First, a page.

What is the difference between IPO and ICO, and why do companies pick one over the other? - Seedly
 

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Asked by Anonymous

Asked on 23 Oct 2018

What is the difference between IPO and ICO, and why do companies pick one over the other?

Which one is considered safer?

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Siti Putri
Siti Putri
Level 5. Genius
Answered on 23 Oct 2018

IPO is initial public offering, which is highly regulated with lots of criteria and auditing needed to fulfill in order to be listed in catalist or mainboard of SGX. In general this would be companies which are already established with some track performance record and capital funds.

ICO is initial coin offering, mainly because they created token cryptocurrency for you to buy some of their coins as if you are a part shareholder. This is not regulated at all, and to be honest the token might be useless since only usable for their project/business and no where else, provided it did not fail. Oftentimes need minimum $ amounts too like $5k. Once have the target amounts raised, they may release their token to be sold into public using an exchange. In addition the $ they get from you in exchange for their token will be used for their project/business financing. There are some Altcoins that could be buy/sell traded in some crypto exchange but only the less established ones will accept new Altcoins. The more established exchanges like Binance won't bother accepting. There are few thousands of cryptocurrency, so it is hard to determine and evaluate the value. In reality ICO is just a promise because these people have no prior track record of performance unlike in IPO. They could also wrap up and MIA after getting your money since hard to track.

You sound like a newbie, so my advice is stay away from both including IPO. IPO is volatile too. My advice is only invest in a share after 3-5 years track record unless I have spare cash to burn. Alternatively depends on my portfolio asset allocation if I want to be more risky and my time frame.

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Leo Chin Ho
Leo Chin Ho
Level 2. Rookie
Updated on 07 Jun 2019

I love this topic. Being in crypto space for years, this is something i can share.

ICO is inital coin offering and this is very very different from IPO. ICO are mostly classified as utility tokens. What this mean is that by buying ICO, you does not entitled to any rights or shares of the company. It is just like buying vouchers from Sheng Siong or Capitaland mall, so that you can use these for purely purchases. In holding these tokens, you do not benefit from the share holders, so you would not receive any dividend. However, as the tokens does not pegged to any fixed value, it is prone to demand and supply. So the price of the tokens can x100 or x0.01. But at this point of time, there isnt real demand for most ICO as the company did not even have their own mainnet up or they yet to fully develop the protocol/ecosystem to utilize the token. I can go on a lot more to break down which tokens/coins have specialised function/exosystem that has huge potential but all these are projected values which is extremely high risk with mostly no logic/sense of backing it.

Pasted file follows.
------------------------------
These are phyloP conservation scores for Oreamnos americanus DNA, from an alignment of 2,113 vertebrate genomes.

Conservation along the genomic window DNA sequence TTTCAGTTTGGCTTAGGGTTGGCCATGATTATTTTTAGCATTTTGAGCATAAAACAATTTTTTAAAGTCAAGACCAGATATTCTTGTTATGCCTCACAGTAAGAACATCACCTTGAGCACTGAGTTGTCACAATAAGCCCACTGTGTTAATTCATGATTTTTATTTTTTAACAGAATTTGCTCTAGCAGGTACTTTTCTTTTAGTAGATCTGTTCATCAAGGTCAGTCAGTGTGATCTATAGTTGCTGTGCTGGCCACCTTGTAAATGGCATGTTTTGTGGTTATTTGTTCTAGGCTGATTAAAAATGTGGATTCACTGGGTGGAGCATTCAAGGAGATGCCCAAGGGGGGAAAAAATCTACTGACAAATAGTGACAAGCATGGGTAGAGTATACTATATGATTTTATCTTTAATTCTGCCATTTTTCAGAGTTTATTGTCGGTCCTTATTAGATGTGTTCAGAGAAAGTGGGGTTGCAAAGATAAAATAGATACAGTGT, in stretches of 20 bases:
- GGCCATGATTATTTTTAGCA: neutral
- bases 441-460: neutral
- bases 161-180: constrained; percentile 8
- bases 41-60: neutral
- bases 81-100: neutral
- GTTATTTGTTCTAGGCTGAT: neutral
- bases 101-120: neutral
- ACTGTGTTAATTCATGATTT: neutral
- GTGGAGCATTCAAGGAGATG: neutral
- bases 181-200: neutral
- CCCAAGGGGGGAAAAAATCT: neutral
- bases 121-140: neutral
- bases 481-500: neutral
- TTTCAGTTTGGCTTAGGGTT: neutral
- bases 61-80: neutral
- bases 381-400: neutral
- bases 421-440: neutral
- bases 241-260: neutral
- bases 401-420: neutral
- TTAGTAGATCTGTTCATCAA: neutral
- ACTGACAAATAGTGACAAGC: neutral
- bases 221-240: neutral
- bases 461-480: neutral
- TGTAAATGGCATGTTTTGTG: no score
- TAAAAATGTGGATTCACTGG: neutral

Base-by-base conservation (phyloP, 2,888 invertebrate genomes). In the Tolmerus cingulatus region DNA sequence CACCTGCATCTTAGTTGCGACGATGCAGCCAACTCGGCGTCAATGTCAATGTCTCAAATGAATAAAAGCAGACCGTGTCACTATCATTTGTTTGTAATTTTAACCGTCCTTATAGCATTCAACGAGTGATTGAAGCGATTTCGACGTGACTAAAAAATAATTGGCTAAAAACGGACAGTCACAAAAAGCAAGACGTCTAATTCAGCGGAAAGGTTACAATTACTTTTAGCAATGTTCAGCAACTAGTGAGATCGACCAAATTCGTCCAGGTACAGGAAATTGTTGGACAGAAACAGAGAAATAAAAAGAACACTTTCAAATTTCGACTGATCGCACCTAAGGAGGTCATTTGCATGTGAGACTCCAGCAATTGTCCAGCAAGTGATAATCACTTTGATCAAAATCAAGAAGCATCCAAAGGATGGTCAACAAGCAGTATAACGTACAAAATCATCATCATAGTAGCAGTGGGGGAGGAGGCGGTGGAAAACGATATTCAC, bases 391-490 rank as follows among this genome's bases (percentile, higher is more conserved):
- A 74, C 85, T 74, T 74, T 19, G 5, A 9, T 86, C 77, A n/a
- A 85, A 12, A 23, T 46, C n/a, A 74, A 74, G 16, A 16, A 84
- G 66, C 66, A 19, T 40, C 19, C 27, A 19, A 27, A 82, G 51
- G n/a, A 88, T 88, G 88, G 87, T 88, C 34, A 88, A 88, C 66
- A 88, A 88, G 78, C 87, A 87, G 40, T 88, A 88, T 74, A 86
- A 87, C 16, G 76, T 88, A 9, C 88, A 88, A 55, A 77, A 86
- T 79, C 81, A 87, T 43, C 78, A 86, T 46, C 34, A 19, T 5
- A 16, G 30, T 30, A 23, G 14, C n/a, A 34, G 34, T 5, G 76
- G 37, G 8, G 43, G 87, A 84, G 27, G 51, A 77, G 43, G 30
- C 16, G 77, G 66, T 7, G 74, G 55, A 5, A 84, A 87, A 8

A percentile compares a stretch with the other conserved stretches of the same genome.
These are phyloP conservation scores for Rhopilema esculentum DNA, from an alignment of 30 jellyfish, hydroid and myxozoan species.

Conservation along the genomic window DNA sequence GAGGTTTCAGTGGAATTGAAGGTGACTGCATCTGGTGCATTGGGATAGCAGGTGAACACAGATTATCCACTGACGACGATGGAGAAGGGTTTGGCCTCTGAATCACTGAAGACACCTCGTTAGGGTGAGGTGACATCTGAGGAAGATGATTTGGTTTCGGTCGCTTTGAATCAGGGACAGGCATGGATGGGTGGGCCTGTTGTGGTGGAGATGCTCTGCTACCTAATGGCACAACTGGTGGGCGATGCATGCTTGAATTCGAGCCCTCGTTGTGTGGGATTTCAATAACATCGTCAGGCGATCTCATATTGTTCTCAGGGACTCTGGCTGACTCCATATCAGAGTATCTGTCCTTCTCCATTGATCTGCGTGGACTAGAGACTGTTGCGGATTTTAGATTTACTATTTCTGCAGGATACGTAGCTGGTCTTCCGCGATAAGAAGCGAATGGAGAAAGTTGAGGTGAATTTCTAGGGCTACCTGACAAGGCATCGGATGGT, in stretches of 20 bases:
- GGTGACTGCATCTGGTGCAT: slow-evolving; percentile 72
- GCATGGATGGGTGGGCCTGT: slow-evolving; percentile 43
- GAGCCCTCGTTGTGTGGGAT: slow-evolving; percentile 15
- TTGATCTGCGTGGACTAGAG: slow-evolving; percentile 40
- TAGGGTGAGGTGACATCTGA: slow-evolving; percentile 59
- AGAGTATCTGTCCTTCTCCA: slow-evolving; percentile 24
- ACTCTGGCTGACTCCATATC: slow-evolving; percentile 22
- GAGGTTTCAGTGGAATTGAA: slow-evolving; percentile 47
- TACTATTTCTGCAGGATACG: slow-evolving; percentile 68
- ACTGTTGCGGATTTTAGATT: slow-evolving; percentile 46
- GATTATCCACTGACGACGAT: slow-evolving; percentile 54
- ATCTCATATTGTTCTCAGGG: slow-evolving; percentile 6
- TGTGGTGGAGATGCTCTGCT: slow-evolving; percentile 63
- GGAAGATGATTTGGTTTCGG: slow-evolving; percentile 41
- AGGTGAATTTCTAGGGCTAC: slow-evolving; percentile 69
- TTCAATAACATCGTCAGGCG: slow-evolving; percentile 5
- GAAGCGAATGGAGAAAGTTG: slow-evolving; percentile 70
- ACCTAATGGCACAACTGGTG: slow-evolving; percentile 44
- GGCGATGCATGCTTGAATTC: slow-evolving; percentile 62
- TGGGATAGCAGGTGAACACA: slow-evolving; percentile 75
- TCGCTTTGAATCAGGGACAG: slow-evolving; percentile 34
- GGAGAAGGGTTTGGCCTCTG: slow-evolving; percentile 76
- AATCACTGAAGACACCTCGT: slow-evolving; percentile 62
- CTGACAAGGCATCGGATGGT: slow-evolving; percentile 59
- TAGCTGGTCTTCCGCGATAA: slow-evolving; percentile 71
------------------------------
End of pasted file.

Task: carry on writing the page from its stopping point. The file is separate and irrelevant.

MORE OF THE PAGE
Having saying so many negative stuffs, I still love crypto as it has became the best payment methods for me. I trust crypto more than banks payments.

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Leong Wen Fong
Leong Wen Fong

24 Oct 2018

Thanks for sharing it here!
Good Day Every Day
Good Day Every Day
Level 7. Grand Master
Answered on 23 Oct 2018

IPO is initial public offering for equities and bonds etc and is regulated whereas ICO is initial coin offering for cryptocurrencies and is not regulated.

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Kenneth Lou
Kenneth Lou, Co-founder at Seedly
Level 9. God of Wisdom
Answered on 23 Oct 2018

Definitely the IPO concept makes sense for now but do note that it is dramatically harder to do this. An IPO is an initial public offering where it is a highly regulated mechanism for companies to go public and raise money from retail investors through exchanges eg SGX, NASDAQ, etc.

For ICOs, they stand for an Initial coin offering (or token offering). It' severely unregulated but functions in almost exactly the same way thus many smaller startups are going out and raising money to get capital from the public. Not to say that outright it is a scam... But it's still the early days and not many models have proven to work yet. To many, it feels like the early days when there was the dot com period where companies were going public every single day driven by market frenzy. And with that increasing demand, the early investors would quickly flip and get out when there is a next willing buyer at a higher price.

Most of the ICOs now are like these but there are good ones around with really unique technologies which could change the world. But then again, it's 2018, so who knows!

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